Searching for 3D Modeling tutorials

Hi. I have been searching for 3D modeling tutorials. But not the standard tutorial on the UI and the tools in Blender. What I am having a somewhat harder time finding is more general 3D modeling tutorials about topology and workflows that are generally accepted such as the ones over on Any more literature on topology and workflows are very much appreciated. In particular, I have been looking for literature on how many vertices or polys are usually accepted to pass as low-mid or hi-poly for a model as well as any more guides on fixing topology, when is it OK to use tris and n-gons (in reference to the artists that swear to quads and shy away from tris as if it were the plague). And good boolean workflows to “weld/attach” objects together and clean up the topology after the weld.

So, a lot of that is quite specific, and I often find that tutorials are nearly never as specific as you want them to be, more so when learning. So try and break down what you wish to learn into sub categories, and find videos and tutorials based around them instead.

So in terms of poly count - context is key. Are you wanting to make game assets? If so, try to watch more general videos about creating game assets. You don’t even have to limit yourself to Blender just to pick up information, though there’s a whole bunch of low poly blender vids about. The terms high and low poly have changes drastically over time aswell. Not that long ago, low poly would have meant less than 1000 tris, but now those values are generally much higher.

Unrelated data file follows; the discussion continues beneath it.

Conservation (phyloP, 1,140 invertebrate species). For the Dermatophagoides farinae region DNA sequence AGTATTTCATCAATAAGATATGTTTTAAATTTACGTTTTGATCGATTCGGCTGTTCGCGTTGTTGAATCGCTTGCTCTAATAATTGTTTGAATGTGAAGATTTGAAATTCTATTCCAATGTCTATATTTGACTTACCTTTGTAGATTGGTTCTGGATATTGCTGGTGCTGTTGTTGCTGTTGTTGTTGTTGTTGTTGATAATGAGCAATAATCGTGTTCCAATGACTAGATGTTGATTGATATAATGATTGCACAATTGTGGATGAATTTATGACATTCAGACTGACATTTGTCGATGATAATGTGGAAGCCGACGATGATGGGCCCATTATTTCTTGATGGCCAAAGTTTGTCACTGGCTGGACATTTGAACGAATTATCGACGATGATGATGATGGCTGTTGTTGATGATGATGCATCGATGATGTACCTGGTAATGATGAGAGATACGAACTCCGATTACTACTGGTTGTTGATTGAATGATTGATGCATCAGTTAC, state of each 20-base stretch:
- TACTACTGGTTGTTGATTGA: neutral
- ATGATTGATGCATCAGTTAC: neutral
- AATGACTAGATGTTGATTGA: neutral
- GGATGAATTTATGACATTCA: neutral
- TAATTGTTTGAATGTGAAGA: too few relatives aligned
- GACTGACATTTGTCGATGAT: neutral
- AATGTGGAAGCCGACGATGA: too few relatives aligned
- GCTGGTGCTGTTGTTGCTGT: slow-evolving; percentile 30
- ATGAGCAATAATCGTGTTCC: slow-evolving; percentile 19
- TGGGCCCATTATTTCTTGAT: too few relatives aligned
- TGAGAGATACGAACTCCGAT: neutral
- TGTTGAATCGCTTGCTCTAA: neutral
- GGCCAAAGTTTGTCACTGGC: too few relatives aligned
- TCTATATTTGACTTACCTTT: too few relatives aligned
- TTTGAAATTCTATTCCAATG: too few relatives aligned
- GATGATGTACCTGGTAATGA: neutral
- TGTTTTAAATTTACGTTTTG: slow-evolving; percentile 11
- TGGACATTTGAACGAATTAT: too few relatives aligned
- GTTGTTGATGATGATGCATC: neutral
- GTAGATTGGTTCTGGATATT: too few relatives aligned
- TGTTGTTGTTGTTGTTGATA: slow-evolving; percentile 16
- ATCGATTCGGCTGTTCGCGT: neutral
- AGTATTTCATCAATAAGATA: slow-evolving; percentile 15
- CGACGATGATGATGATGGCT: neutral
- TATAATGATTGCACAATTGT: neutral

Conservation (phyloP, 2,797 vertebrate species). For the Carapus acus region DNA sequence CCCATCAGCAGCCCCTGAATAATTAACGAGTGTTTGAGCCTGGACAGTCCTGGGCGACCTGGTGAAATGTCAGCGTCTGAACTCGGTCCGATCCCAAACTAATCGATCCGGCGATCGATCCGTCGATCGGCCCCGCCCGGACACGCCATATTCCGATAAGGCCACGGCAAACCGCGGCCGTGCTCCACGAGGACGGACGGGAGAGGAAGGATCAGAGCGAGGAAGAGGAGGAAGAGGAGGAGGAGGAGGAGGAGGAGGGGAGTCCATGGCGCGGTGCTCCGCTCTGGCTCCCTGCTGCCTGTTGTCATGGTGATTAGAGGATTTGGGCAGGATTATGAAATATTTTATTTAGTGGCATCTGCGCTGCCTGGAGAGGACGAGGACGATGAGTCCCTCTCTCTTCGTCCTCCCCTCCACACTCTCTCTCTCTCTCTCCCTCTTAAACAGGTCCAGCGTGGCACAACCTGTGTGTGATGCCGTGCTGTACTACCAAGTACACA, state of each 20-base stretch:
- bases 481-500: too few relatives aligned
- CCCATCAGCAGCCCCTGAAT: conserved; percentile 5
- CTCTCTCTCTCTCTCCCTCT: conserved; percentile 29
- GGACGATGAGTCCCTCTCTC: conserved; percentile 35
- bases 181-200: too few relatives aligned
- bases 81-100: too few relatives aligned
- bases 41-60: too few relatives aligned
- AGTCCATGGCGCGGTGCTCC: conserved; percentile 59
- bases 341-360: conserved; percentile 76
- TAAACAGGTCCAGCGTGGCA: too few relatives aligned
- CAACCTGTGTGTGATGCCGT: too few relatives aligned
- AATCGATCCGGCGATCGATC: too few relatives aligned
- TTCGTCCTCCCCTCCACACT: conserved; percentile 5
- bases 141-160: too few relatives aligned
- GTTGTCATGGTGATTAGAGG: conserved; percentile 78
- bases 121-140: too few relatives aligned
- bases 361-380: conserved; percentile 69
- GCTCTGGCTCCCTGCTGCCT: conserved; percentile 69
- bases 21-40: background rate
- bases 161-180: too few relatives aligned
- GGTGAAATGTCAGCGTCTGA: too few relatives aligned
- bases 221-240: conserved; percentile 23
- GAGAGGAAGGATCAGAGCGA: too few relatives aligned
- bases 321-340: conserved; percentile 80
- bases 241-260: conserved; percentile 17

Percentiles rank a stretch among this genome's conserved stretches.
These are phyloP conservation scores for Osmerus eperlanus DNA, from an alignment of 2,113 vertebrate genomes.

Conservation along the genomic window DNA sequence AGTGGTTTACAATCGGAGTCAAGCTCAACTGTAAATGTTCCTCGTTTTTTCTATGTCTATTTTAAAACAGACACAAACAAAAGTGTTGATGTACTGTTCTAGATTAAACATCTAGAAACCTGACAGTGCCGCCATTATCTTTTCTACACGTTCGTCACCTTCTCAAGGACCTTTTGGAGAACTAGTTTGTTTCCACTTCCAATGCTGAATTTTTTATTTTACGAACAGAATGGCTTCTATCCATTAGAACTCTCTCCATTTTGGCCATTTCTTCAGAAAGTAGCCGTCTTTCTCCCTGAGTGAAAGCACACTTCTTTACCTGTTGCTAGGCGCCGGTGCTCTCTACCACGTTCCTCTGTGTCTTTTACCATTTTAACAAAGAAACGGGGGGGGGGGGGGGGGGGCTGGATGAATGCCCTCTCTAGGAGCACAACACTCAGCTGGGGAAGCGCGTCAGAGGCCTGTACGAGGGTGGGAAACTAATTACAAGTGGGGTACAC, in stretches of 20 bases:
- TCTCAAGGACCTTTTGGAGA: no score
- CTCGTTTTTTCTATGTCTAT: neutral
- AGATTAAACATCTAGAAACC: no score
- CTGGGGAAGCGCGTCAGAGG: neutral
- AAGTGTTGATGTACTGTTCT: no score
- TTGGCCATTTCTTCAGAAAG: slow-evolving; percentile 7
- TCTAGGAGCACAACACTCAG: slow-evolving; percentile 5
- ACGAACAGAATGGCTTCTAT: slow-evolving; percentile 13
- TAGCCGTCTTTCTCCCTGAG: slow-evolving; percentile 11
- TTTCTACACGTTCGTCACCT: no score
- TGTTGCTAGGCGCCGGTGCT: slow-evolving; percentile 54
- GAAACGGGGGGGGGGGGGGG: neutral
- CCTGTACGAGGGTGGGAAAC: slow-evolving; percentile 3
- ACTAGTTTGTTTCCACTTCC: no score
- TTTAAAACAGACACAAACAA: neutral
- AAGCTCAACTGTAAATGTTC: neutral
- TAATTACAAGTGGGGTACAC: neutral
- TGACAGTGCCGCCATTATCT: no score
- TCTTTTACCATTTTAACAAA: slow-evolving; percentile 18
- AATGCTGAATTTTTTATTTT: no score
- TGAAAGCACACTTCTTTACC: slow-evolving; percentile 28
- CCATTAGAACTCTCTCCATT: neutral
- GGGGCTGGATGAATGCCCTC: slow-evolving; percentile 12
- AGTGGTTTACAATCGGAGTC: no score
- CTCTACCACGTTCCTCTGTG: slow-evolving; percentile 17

Same applies for Tris and Ngons really too. Context is key. Generally, game assets often use tries, but that’s generally done after the fact.

Ngons - in my opinion - are rarely necessary.

In regards to Booleans, this guy has tons of vids on booleans, and is somewhat of a Boolean Wizard:

You’ll pick up most of what you know, not necessarily by following tutorials, but by trial and error, and observation. Looks at things others have made, videos, artwork etc…And try and learn as much as you can.

Also, don’t get caught up on topology too much. Though it can be, and is important, you can also get stuck trying to create the perfect topology, when the truth is, it doesn’t exist. Trial and error is once again your best friend here. Observe what others have done, and learn from it. A lot of videos you’re going to watch will include information about topology, they just might not go into extreme details.

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